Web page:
Beautifully converted EV will be on display at Geneva
You are here
The Top Gear car review:Lotus Exige
For:Joyous handling, performance, character
Against:Expensive and impractical
What is it?
Let’s cut to the chase. Forget Lotus’s financial ups and downs (y’know, the promises of expansion and transformation that was quickly followed by retrenchment and now a pivotal takeover from Chinese firm Geely).
And forget those countless tartan-lined special editions that spout out of Norwich and onto TopGear.com seemingly weekly. See, when it comes to Lotus’s bread and butter – lightweight sports cars – it still makes some of the best in the biz. Fact.
The Exige is a testament to this. It’s an analogue gem that now shines brighter than ever in the growing crop of sanitised, synthesised and podgy performance cars.
Slotting in between the diddy four-cylinder Elise and heavier, more GT-orientated Evora, the Exige is the focused lightweight of the family with a big Toyota-sourced supercharged V6 at its heart. The Exige line-up is now divisible into three specs, depending on how fast you’d like to go and whether your preference is to thrash it on road or track.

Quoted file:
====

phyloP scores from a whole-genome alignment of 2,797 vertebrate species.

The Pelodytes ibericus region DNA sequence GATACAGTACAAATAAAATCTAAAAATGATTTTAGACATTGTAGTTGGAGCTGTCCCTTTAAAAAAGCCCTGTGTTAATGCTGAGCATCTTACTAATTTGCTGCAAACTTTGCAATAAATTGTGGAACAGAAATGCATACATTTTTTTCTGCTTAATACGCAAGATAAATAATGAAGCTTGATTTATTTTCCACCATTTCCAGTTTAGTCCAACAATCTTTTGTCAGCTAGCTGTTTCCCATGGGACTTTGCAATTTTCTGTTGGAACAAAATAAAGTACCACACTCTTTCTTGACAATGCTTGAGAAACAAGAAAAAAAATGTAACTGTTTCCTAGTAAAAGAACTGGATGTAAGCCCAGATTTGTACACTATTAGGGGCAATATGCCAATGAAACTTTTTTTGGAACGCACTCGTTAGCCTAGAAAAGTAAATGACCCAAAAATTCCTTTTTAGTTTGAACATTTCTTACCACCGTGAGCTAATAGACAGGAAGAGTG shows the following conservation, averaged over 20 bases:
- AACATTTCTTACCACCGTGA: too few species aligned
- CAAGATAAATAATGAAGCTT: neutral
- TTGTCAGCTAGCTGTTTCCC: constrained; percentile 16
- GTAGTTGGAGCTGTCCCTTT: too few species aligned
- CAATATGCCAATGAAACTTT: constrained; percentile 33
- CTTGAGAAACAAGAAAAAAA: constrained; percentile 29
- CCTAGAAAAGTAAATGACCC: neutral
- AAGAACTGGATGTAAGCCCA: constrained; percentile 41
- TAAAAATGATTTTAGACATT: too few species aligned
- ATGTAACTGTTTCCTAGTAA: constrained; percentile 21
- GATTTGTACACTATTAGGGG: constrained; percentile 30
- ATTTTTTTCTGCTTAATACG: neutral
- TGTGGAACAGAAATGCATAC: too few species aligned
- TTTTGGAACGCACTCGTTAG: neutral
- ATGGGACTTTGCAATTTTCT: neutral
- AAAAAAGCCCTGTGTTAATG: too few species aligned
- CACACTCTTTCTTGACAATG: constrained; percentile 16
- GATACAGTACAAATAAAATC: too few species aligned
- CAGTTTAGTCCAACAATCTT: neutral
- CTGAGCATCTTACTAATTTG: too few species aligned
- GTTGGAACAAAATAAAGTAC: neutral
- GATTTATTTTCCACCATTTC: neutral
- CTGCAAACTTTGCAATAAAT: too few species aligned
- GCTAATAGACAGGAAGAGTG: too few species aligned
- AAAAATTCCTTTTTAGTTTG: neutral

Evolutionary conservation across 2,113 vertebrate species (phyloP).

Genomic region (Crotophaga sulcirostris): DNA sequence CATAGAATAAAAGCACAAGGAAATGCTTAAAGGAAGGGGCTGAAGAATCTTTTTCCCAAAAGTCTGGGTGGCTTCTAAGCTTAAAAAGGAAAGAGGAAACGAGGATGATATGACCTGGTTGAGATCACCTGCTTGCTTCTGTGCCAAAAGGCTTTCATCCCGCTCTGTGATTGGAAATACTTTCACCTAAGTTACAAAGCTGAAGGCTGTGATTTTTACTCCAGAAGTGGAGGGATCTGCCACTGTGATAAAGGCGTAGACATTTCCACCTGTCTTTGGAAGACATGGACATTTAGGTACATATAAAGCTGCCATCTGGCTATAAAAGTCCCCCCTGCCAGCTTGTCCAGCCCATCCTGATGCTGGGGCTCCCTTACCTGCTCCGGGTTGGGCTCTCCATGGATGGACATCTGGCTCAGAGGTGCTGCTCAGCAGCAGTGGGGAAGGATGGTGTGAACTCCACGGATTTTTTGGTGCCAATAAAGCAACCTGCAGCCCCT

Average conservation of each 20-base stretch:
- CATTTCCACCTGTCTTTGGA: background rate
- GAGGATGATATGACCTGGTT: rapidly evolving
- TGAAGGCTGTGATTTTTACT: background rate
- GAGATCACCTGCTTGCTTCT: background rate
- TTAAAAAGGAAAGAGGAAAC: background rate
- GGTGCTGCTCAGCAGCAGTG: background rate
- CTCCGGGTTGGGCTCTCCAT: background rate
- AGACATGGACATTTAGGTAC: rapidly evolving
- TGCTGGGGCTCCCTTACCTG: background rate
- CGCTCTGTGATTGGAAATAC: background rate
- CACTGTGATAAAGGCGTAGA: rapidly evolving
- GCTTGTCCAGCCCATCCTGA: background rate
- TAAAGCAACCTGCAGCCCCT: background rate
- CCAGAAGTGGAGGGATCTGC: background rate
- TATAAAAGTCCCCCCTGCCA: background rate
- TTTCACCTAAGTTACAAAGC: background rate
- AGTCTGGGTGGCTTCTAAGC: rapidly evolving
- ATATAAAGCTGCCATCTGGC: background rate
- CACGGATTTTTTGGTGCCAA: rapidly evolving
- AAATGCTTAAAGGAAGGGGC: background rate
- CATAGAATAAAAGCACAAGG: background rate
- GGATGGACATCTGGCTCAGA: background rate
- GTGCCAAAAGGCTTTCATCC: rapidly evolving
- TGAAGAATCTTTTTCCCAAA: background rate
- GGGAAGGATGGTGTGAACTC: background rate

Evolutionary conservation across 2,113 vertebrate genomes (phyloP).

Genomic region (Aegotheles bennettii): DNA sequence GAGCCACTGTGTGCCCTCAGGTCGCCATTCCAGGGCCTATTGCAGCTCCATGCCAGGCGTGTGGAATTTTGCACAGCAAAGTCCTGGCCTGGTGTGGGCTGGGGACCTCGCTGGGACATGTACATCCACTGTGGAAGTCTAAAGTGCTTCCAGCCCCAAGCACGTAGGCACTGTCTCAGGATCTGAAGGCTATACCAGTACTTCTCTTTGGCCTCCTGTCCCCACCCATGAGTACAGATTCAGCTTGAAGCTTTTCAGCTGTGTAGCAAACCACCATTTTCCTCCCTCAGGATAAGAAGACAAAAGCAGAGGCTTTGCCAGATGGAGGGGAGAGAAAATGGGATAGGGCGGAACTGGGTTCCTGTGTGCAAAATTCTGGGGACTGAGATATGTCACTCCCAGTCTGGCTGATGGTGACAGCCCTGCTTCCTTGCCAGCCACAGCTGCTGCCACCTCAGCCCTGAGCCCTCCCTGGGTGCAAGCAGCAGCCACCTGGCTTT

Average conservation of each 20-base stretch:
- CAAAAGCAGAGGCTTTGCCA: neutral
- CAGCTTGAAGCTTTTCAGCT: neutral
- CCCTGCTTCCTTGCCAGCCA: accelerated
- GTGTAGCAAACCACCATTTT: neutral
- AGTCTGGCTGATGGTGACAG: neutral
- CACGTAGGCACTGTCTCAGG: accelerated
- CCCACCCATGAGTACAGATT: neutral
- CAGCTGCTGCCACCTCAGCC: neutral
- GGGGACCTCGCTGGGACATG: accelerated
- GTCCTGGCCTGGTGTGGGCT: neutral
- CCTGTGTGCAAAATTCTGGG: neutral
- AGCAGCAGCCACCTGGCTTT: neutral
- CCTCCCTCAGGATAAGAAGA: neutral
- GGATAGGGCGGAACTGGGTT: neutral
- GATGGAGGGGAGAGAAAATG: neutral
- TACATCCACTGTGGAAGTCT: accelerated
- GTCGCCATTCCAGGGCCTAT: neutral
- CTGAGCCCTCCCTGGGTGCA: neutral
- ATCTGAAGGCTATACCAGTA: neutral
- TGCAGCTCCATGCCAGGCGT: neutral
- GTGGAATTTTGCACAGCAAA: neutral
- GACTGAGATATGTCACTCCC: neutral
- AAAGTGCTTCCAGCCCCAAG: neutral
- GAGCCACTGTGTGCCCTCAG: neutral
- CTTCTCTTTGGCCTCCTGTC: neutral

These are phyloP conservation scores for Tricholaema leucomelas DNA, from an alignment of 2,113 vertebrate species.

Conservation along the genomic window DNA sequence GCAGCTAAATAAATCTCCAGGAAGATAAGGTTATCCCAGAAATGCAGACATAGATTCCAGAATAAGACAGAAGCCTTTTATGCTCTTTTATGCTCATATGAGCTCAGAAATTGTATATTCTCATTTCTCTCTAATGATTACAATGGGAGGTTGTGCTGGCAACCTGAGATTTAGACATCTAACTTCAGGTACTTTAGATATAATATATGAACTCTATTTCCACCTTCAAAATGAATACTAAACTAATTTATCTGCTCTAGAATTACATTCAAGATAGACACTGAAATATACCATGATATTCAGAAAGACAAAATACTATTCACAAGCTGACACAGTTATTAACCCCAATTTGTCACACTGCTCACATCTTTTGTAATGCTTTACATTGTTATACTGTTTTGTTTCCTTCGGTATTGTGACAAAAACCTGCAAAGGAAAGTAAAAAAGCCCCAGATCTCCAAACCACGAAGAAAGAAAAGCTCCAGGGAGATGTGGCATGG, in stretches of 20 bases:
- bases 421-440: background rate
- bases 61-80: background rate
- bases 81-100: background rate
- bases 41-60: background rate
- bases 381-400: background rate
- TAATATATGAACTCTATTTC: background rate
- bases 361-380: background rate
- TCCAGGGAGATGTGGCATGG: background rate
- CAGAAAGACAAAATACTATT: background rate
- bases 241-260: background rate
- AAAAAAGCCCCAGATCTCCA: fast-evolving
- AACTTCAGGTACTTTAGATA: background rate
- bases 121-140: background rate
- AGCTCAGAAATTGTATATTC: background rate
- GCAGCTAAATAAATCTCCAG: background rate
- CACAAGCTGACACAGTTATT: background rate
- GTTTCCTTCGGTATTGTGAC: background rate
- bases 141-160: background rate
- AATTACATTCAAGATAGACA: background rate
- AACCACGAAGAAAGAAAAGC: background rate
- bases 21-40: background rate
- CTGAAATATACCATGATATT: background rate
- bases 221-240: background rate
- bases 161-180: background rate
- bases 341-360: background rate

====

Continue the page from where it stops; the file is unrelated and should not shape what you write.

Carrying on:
The bottom rung of the ladder is the 345bhp, 170mph Exige Sport 350. The top? The potty, downforce-laden Cup 430 – the quickest street-legal Lotus ever. But now there’s a 1,054kg Sport 410 - the lightest V6 Exige ever - to bridge both the performance and £40k price gap. Its inherent duality now makes it the pick of the bunch. Even if it does cost £85k.
See, the Exige is an exquisitely engineered sports car. Being small and positively anorexic with an incredibly mechanical setup, it communicates its surroundings in a way only a Lotus can. Its damping (helped by three-way adjustable Nitron dampers) is nothing short of delicious. With so much body control, it seamlessly entices and enthrals driving enthusiasts to push harder, evoking raw emotions and feelings that are rapidly being lost in an era of digitisation.
The 410 is also chuffing fast. Let’s make no bones about that. Not having to push much mechanical lard around is good for a power-to-weight figure of 389bhp per tonne, a 3.3sec 0-60mph time, 180mph top speed and with all those juicy aero goodies, good for 150kg of downforce. Something you can now also enjoy with the roof off in a 410 Roadster, which you can’t do with the 430.